A new, more comprehensive model of gas–grain chemistry in hot molecular cores is presented, in which nondiffusive reaction processes on dust-grain surfaces and in ice mantles are implemented alongside traditional diffusive surface/bulk-ice chemistry. We build on our nondiffusive treatments used for chemistry in cold sources, adopting a standard collapse/warm-up physical model for hot cores. A number of other new chemical model inputs and treatments are also explored in depth, culminating in a final model that demonstrates excellent agreement with gas-phase observational abundances for many molecules, including some (e.g., methoxymethanol) that could not be reproduced by conventional diffusive mechanisms. The observed ratios of structural isomers methyl formate, glycolaldehyde, and acetic acid are well reproduced by the models. The main temperature regimes in which various complex organic molecules (COMs) are formed are identified. Nondiffusive chemistry advances the production of many COMs to much earlier times and lower temperatures than in previous model implementations. Those species may form either as by-products of simple-ice production, or via early photochemistry within the ices while external UV photons can still penetrate. Cosmic ray-induced photochemistry is less important than in past models, although it affects some species strongly over long timescales. Another production regime occurs during more »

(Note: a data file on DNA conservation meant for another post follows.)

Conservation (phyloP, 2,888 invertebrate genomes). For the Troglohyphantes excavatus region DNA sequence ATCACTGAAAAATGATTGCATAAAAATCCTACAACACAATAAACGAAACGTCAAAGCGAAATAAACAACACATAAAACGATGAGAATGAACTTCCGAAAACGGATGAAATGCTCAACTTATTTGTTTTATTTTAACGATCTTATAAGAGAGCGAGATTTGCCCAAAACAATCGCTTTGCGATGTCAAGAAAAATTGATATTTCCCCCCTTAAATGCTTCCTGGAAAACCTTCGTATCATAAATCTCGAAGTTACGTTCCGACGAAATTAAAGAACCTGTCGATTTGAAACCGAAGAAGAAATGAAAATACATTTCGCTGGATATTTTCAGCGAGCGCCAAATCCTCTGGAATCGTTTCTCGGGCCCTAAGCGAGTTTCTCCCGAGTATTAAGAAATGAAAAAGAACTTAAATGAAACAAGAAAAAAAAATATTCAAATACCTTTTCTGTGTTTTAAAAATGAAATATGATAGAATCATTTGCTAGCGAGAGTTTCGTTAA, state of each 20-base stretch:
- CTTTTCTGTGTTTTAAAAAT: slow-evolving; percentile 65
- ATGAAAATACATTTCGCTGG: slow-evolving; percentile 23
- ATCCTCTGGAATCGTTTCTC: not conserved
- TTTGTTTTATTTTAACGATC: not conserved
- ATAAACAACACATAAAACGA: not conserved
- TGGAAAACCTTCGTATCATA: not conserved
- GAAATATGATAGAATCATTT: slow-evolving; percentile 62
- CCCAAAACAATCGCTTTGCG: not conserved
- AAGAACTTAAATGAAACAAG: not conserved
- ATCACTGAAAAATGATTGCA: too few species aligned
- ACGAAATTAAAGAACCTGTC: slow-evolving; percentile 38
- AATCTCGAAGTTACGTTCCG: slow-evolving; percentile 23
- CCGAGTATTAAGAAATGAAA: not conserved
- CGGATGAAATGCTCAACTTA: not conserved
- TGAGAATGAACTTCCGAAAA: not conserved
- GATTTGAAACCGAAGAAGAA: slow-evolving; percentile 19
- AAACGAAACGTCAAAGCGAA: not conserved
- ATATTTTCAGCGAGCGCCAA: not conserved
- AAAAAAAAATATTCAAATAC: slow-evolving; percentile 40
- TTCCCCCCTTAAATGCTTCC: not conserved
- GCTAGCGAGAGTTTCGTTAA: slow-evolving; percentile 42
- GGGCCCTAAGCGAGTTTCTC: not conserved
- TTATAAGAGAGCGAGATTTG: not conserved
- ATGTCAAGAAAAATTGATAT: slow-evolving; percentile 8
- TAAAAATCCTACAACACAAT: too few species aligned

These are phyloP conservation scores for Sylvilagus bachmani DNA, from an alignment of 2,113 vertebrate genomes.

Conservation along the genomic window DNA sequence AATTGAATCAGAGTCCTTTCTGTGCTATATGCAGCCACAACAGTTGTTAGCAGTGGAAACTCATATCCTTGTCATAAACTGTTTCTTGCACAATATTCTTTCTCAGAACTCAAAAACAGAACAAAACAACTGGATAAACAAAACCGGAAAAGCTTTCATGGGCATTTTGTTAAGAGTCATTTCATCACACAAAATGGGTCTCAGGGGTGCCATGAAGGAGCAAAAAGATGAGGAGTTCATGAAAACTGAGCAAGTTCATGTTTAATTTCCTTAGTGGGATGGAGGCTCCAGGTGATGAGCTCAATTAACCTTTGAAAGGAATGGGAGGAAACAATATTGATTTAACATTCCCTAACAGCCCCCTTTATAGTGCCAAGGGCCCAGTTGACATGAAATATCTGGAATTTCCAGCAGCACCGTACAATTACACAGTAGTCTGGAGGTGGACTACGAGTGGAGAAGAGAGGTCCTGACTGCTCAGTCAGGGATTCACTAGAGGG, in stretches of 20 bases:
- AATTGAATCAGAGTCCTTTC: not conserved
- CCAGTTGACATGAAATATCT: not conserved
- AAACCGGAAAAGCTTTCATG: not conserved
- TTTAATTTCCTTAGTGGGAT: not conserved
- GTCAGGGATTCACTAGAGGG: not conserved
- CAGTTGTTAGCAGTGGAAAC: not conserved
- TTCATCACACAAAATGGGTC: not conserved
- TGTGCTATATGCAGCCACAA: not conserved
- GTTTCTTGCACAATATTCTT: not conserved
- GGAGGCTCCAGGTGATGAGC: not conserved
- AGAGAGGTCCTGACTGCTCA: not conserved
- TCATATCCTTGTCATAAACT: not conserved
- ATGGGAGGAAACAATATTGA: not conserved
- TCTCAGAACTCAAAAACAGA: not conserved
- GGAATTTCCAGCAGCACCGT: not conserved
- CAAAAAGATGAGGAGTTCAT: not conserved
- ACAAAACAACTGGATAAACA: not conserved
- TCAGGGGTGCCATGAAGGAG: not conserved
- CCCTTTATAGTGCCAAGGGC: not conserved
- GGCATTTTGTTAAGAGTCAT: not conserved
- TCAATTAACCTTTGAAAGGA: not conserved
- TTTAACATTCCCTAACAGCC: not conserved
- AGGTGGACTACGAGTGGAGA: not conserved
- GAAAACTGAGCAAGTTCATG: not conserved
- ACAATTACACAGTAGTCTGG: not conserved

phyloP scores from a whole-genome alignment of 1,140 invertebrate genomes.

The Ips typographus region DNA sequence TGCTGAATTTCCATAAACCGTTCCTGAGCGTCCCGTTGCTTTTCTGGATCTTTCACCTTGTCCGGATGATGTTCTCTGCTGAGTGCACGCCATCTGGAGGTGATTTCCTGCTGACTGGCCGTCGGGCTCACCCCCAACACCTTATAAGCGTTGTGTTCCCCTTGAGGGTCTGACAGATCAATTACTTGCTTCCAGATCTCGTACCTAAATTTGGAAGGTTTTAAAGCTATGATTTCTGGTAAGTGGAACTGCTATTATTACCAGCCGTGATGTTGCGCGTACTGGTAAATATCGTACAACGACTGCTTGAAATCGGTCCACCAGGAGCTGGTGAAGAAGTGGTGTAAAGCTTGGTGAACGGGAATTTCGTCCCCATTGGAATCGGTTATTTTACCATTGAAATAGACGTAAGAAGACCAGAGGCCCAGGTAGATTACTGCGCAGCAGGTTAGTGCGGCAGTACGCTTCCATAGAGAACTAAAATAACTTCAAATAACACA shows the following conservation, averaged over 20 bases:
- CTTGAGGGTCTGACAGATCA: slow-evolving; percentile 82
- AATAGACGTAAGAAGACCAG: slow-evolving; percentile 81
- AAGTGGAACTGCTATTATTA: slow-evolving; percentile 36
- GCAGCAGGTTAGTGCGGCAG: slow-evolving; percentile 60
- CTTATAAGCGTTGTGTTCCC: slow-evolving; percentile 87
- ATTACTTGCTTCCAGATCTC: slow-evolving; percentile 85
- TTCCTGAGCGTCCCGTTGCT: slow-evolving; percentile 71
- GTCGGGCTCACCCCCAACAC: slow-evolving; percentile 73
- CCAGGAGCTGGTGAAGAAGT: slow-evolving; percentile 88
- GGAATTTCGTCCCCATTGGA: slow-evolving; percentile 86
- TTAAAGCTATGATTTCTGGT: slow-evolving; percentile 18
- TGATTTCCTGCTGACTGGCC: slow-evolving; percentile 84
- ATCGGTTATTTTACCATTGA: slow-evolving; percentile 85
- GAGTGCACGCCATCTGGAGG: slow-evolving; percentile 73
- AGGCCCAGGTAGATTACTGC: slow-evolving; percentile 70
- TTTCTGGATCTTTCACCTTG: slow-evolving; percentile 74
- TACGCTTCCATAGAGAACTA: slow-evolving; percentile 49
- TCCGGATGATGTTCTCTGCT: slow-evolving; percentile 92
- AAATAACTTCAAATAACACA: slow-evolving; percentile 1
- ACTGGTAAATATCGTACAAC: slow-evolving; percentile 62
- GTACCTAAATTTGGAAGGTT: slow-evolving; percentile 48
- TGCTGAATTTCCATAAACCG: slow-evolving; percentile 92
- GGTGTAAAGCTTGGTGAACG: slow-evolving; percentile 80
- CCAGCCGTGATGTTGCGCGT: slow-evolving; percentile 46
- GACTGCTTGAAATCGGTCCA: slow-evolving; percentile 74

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- The Astrophysical Journal Supplement Series
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- Article No. 1
- DOI PREFIX: 10.3847
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- National Science Foundation
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